Disabled students can’t access equal opportunity

Disabled students can’t access equal opportunity
March 25, 2013 Teri Anderson

 

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It’s hard to access the Office of Diversity and Equal Opportunity.

By Teri Anderson and Ashleigh Strange, Extreme Alaska

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The Nordic House for Equal Opportunity and Diversity is not wheelchair accessible.

The mission of the Office of Diversity and Equal Opportunity is to support, “our diverse students, whether Latino, African American, Asian American, Alaska Native, active duty military and veterans, LGBT, international, students with disabilities, and all others,” says Chancellor Brian Rogers. But the new office is located nearly as far from the center of campus as possible. It has no UAF shuttle service except for on call and it is not wheelchair accessible.

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Student outrage over last summer’s quasi-closure of one of the Office of Equal Opportunity’s branches, the Office of Multicultural Affairs and Diversity, has subsided over time. But with the yet undecided reshuffling of lower campus offices, the question arose again as to whether or not students would receive the services of a physical and accessible location to find community, experience diversity and receive support. 

 

At the moment, the two branches of the Office of Diversity and Equal Opportunity; the Women’s Center and the Office of Multicultural Affairs and Diversity, have combined into one entity. Although they have separate offices, they both serve as resource centers instead of programs to engage students in multicultural activities. The Women’s Center Office still lives in the accessible Eielson center. It has turned into a general resource location but not a place for students to socialize or find community. Manager of the Women’s Center, Kayt Sunwood, is glad of the central location but concedes that the office is too small for students to meet or hold events. Her neighbor office, the Office of Multicultural Affairs and Diversity moved to the Nordic House and their old room is now home to offices.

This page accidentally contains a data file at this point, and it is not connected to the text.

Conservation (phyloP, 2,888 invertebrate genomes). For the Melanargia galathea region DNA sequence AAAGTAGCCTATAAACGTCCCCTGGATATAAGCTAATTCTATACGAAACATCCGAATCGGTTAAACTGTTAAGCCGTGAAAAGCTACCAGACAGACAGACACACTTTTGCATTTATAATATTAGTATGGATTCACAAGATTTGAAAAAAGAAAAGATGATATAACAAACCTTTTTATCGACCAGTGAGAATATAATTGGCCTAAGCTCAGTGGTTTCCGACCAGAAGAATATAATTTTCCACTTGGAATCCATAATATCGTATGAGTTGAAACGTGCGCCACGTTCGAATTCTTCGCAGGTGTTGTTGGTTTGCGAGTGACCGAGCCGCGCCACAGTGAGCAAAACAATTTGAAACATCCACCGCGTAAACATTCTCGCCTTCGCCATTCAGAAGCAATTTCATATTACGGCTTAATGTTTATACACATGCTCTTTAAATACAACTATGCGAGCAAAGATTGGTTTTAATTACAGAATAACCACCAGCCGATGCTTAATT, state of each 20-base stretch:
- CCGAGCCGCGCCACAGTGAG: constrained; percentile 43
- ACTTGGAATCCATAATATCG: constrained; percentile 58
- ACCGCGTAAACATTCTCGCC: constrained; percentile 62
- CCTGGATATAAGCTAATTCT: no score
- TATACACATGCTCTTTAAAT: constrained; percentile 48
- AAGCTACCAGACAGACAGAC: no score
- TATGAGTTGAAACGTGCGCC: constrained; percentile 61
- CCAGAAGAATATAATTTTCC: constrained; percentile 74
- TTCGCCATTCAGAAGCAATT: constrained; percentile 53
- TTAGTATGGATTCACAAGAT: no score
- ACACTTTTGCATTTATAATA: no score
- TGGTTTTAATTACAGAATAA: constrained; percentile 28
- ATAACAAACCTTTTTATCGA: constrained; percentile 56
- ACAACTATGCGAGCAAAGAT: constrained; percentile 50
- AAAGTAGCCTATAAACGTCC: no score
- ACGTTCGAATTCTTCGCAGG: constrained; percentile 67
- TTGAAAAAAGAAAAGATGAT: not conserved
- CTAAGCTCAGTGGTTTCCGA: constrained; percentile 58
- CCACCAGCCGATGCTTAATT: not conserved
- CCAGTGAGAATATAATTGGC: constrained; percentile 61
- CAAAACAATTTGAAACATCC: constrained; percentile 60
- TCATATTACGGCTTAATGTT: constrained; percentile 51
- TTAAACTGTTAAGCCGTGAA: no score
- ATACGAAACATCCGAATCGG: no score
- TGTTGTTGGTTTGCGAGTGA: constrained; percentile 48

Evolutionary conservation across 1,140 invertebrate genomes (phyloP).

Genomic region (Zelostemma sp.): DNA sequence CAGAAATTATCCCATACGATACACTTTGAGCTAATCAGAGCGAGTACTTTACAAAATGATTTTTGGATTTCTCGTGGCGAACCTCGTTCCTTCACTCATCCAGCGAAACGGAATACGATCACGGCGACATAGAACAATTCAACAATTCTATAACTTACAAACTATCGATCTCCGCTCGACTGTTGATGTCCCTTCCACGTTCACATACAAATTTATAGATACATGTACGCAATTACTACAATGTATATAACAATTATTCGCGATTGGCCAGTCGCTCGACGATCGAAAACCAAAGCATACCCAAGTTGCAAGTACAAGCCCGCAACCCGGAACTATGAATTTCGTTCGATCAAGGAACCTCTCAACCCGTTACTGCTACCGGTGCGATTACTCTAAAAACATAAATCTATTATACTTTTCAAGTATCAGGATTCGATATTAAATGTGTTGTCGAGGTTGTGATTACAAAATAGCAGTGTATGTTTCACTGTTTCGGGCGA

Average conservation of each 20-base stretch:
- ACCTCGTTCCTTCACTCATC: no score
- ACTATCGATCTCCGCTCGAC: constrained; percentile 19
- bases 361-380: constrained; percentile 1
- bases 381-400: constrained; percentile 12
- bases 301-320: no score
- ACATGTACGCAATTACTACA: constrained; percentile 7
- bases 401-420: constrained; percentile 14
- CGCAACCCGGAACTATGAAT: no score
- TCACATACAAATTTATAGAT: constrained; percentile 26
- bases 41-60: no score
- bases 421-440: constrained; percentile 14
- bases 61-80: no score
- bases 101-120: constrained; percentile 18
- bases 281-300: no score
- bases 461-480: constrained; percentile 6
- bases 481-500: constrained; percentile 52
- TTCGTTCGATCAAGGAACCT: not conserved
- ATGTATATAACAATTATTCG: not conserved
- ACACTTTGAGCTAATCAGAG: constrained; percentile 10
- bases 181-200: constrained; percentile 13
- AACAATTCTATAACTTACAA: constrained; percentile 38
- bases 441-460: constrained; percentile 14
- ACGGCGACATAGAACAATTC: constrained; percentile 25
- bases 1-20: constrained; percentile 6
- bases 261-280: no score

Were it not for its inaccessability, the Nordic House has the space and facilities to host multicultural events and programs. But Multicultural Office manager Ana Richards says the goal of the office is no longer to host events but to act as another resource for students who have questions. She echoed Director of the Equal Opportunity Office, Mae Marsh’s words that instead of having one center to host events and programs, it was time to “institutionalize diversity,” that it’s the responsibility of every organization on campus to include diversity in their programs.

 

But in two student-feedback meetings this semester, students unanimously argued to keep a multicultural office open as a physical space for students to find community and host events. The Multicultural Office was a space where language clubs met to practice speaking, where international students celebrated festivals from around the world and where exchange students could find people to listen to them practice english and find a supportive community of other exchange students. 

 

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Students say why they want OMAD back.

 

When Ana Richards hosted multicultural events for students in past years there was very little participation. It wasn’t for lack of budget but rather lack of human resources to organize and mainly promote events. Students in the feedback meetings said the lack of advertizing events was the greatest failure of the program but that it wasn’t a reason to stop the office’s services altogether. 

 

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